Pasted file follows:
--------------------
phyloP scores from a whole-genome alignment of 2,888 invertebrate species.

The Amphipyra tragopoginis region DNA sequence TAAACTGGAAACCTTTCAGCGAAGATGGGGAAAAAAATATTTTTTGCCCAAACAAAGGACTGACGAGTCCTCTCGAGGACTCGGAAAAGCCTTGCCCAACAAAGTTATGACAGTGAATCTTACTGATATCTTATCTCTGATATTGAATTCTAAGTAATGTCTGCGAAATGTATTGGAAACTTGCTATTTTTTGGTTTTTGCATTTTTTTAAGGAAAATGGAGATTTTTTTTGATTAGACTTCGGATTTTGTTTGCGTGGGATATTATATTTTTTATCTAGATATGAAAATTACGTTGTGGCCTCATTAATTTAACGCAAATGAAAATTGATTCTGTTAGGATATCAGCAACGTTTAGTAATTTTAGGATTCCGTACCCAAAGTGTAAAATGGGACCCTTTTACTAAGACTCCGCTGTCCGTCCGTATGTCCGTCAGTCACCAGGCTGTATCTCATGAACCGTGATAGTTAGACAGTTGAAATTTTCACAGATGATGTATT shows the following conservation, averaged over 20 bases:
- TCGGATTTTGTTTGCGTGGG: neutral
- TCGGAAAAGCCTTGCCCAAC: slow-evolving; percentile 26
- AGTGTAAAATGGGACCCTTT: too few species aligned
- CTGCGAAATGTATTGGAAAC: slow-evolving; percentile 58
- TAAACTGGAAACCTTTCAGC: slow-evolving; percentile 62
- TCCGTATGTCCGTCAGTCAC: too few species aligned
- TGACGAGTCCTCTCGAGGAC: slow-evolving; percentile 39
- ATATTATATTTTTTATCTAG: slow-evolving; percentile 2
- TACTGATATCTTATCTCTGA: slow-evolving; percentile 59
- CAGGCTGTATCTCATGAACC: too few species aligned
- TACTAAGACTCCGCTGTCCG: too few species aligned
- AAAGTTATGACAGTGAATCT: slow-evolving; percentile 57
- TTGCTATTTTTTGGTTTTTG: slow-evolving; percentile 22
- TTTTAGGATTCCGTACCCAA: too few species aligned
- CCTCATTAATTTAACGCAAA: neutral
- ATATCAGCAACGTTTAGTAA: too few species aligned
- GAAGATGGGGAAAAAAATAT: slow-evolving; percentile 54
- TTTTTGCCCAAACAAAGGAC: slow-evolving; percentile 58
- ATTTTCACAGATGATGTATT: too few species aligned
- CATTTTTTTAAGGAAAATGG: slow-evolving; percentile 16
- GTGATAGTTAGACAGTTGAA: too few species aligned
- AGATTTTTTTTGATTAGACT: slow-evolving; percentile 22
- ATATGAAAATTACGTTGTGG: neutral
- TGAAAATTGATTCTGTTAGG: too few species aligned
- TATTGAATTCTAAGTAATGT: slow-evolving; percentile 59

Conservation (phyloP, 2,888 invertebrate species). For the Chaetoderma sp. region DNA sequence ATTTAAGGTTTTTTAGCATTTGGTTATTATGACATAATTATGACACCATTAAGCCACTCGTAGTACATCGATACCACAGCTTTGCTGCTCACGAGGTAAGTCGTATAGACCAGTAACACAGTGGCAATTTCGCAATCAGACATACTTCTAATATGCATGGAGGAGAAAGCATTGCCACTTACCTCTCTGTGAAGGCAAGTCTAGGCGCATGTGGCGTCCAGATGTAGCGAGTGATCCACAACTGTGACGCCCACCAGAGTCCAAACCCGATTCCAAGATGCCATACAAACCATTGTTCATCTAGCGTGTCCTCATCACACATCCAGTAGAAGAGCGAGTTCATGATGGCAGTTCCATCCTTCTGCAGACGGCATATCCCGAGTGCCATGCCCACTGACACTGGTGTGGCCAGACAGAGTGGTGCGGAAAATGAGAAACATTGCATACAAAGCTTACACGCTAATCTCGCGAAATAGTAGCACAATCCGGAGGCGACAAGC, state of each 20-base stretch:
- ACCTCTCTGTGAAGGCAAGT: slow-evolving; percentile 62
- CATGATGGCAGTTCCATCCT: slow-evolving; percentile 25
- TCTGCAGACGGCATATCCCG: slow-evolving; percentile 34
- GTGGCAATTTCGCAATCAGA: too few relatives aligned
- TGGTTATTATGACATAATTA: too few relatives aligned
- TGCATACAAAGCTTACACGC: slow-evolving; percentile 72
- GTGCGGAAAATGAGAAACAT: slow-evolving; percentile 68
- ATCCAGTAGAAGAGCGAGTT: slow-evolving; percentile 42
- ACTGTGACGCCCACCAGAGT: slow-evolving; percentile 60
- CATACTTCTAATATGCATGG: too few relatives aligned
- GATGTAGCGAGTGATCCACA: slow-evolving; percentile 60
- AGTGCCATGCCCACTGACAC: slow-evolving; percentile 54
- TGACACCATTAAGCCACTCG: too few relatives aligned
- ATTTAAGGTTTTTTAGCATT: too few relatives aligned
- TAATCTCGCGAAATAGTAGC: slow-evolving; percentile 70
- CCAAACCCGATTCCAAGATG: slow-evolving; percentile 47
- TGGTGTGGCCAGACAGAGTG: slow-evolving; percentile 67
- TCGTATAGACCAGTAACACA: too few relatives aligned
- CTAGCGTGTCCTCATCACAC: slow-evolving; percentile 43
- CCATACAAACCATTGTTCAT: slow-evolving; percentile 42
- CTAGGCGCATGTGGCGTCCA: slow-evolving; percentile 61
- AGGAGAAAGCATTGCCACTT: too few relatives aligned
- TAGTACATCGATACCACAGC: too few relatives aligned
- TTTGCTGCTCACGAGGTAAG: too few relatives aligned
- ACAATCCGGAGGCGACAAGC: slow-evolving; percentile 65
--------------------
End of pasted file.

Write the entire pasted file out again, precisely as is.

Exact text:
phyloP scores from a whole-genome alignment of 2,888 invertebrate species.

The Amphipyra tragopoginis region DNA sequence TAAACTGGAAACCTTTCAGCGAAGATGGGGAAAAAAATATTTTTTGCCCAAACAAAGGACTGACGAGTCCTCTCGAGGACTCGGAAAAGCCTTGCCCAACAAAGTTATGACAGTGAATCTTACTGATATCTTATCTCTGATATTGAATTCTAAGTAATGTCTGCGAAATGTATTGGAAACTTGCTATTTTTTGGTTTTTGCATTTTTTTAAGGAAAATGGAGATTTTTTTTGATTAGACTTCGGATTTTGTTTGCGTGGGATATTATATTTTTTATCTAGATATGAAAATTACGTTGTGGCCTCATTAATTTAACGCAAATGAAAATTGATTCTGTTAGGATATCAGCAACGTTTAGTAATTTTAGGATTCCGTACCCAAAGTGTAAAATGGGACCCTTTTACTAAGACTCCGCTGTCCGTCCGTATGTCCGTCAGTCACCAGGCTGTATCTCATGAACCGTGATAGTTAGACAGTTGAAATTTTCACAGATGATGTATT shows the following conservation, averaged over 20 bases:
- TCGGATTTTGTTTGCGTGGG: neutral
- TCGGAAAAGCCTTGCCCAAC: slow-evolving; percentile 26
- AGTGTAAAATGGGACCCTTT: too few species aligned
- CTGCGAAATGTATTGGAAAC: slow-evolving; percentile 58
- TAAACTGGAAACCTTTCAGC: slow-evolving; percentile 62
- TCCGTATGTCCGTCAGTCAC: too few species aligned
- TGACGAGTCCTCTCGAGGAC: slow-evolving; percentile 39
- ATATTATATTTTTTATCTAG: slow-evolving; percentile 2
- TACTGATATCTTATCTCTGA: slow-evolving; percentile 59
- CAGGCTGTATCTCATGAACC: too few species aligned
- TACTAAGACTCCGCTGTCCG: too few species aligned
- AAAGTTATGACAGTGAATCT: slow-evolving; percentile 57
- TTGCTATTTTTTGGTTTTTG: slow-evolving; percentile 22
- TTTTAGGATTCCGTACCCAA: too few species aligned
- CCTCATTAATTTAACGCAAA: neutral
- ATATCAGCAACGTTTAGTAA: too few species aligned
- GAAGATGGGGAAAAAAATAT: slow-evolving; percentile 54
- TTTTTGCCCAAACAAAGGAC: slow-evolving; percentile 58
- ATTTTCACAGATGATGTATT: too few species aligned
- CATTTTTTTAAGGAAAATGG: slow-evolving; percentile 16
- GTGATAGTTAGACAGTTGAA: too few species aligned
- AGATTTTTTTTGATTAGACT: slow-evolving; percentile 22
- ATATGAAAATTACGTTGTGG: neutral
- TGAAAATTGATTCTGTTAGG: too few species aligned
- TATTGAATTCTAAGTAATGT: slow-evolving; percentile 59

Conservation (phyloP, 2,888 invertebrate species). For the Chaetoderma sp. region DNA sequence ATTTAAGGTTTTTTAGCATTTGGTTATTATGACATAATTATGACACCATTAAGCCACTCGTAGTACATCGATACCACAGCTTTGCTGCTCACGAGGTAAGTCGTATAGACCAGTAACACAGTGGCAATTTCGCAATCAGACATACTTCTAATATGCATGGAGGAGAAAGCATTGCCACTTACCTCTCTGTGAAGGCAAGTCTAGGCGCATGTGGCGTCCAGATGTAGCGAGTGATCCACAACTGTGACGCCCACCAGAGTCCAAACCCGATTCCAAGATGCCATACAAACCATTGTTCATCTAGCGTGTCCTCATCACACATCCAGTAGAAGAGCGAGTTCATGATGGCAGTTCCATCCTTCTGCAGACGGCATATCCCGAGTGCCATGCCCACTGACACTGGTGTGGCCAGACAGAGTGGTGCGGAAAATGAGAAACATTGCATACAAAGCTTACACGCTAATCTCGCGAAATAGTAGCACAATCCGGAGGCGACAAGC, state of each 20-base stretch:
- ACCTCTCTGTGAAGGCAAGT: slow-evolving; percentile 62
- CATGATGGCAGTTCCATCCT: slow-evolving; percentile 25
- TCTGCAGACGGCATATCCCG: slow-evolving; percentile 34
- GTGGCAATTTCGCAATCAGA: too few relatives aligned
- TGGTTATTATGACATAATTA: too few relatives aligned
- TGCATACAAAGCTTACACGC: slow-evolving; percentile 72
- GTGCGGAAAATGAGAAACAT: slow-evolving; percentile 68
- ATCCAGTAGAAGAGCGAGTT: slow-evolving; percentile 42
- ACTGTGACGCCCACCAGAGT: slow-evolving; percentile 60
- CATACTTCTAATATGCATGG: too few relatives aligned
- GATGTAGCGAGTGATCCACA: slow-evolving; percentile 60
- AGTGCCATGCCCACTGACAC: slow-evolving; percentile 54
- TGACACCATTAAGCCACTCG: too few relatives aligned
- ATTTAAGGTTTTTTAGCATT: too few relatives aligned
- TAATCTCGCGAAATAGTAGC: slow-evolving; percentile 70
- CCAAACCCGATTCCAAGATG: slow-evolving; percentile 47
- TGGTGTGGCCAGACAGAGTG: slow-evolving; percentile 67
- TCGTATAGACCAGTAACACA: too few relatives aligned
- CTAGCGTGTCCTCATCACAC: slow-evolving; percentile 43
- CCATACAAACCATTGTTCAT: slow-evolving; percentile 42
- CTAGGCGCATGTGGCGTCCA: slow-evolving; percentile 61
- AGGAGAAAGCATTGCCACTT: too few relatives aligned
- TAGTACATCGATACCACAGC: too few relatives aligned
- TTTGCTGCTCACGAGGTAAG: too few relatives aligned
- ACAATCCGGAGGCGACAAGC: slow-evolving; percentile 65